The Debate on Trafficking and Sex-Slavery
The present day phenomenon of trafficking in persons, which takes on different forms, fulfills different purposes, and includes men, women, and children, has diversified the definitions, interpretations, and public understanding of this complicated issue.
Negotiations leading up to the United Nations 2000 Protocol on Trafficking revealed the differences between two distinct viewpoints as the definition of “trafficking in persons” was debated. The Coalition Against Trafficking in Women (CATW) argued that “trafficking” should include all forms of recruitment and transportation for prostitution, regardless of consent, while the Human Rights Caucus (HRC) supported the view that prostitution is work and that force was the important factor in defining trafficking.
The pro-prostitution viewpoint includes groups like those which make up the Human Rights Caucus, such as the Global Alliance Against Trafficking in Women (GAATW) and Network of Sex Workers Project (NSWP). These groups defend the right to self-determination, right to work, and the right to self expression, believing that women can make informed choices about engaging in consensual commercial sex. The anti-prostitution viewpoint, on the other hand, held primarily by CATW and its many international partners questions the wider socio-economic and cultural context within which such “choices” are being made and warns of systematic reinforcement of male dominance and oppression against women if gender disparities of rights and status are ignored.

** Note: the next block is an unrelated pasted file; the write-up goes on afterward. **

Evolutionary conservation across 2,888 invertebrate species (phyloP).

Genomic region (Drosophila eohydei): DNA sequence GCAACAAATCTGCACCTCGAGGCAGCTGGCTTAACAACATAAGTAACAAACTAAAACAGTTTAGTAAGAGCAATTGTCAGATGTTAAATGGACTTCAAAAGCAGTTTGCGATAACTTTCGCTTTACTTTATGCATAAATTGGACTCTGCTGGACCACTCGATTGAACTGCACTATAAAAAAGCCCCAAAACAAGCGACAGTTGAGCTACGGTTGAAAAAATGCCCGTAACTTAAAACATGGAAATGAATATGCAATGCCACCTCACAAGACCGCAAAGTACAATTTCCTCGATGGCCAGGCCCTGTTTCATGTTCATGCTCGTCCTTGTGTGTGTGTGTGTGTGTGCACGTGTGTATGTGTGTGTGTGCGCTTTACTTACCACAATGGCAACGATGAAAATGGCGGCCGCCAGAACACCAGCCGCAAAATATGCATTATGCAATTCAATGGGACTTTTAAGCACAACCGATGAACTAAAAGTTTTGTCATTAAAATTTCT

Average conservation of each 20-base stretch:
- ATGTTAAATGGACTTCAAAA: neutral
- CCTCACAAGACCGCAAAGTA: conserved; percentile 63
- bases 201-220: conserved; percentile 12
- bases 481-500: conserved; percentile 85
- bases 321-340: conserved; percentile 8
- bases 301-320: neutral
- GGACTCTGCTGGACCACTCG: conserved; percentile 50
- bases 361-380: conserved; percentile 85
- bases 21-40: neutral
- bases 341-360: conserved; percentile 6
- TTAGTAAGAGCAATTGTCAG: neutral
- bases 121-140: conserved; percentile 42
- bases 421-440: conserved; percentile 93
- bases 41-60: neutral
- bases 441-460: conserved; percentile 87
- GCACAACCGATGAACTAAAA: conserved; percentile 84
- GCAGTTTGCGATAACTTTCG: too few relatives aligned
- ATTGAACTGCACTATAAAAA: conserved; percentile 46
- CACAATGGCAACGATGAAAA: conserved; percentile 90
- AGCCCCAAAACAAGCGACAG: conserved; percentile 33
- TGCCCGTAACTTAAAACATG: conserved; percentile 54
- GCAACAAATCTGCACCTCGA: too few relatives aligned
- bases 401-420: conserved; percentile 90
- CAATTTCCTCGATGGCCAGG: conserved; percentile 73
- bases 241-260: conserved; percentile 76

The campaign literature of CATW states that “prostitution victimizes all women, justifies the sale of any woman and reduces all women to sex.” They stress that the international call for an economic recognition of the sex-industry will further widen gender inequality, compromising the status of women. According to Janice Raymond of CATW, “if women in prostitution are counted as workers, pimps as businessmen, and buyers as customers, then governments can abdicate responsibility for making decent and sustainable employment available to women.” Dismissing reasoning that options for women might be limited and prostitution often a survival tactic, CATW questions the social utility of prostitution and the difficulty of resisting a lucrative sex-industry that flourishes at the cost of disadvantaged women. The NSWP claims these views are challenged by emerging research indicating that it is sex-workers, rather than coerced innocents, that form the majority of the traffic in women.
Content by Mini Singh
Research Analyst, FSE
Content in Arabic by Raja El Habti
Research Assistant, FSE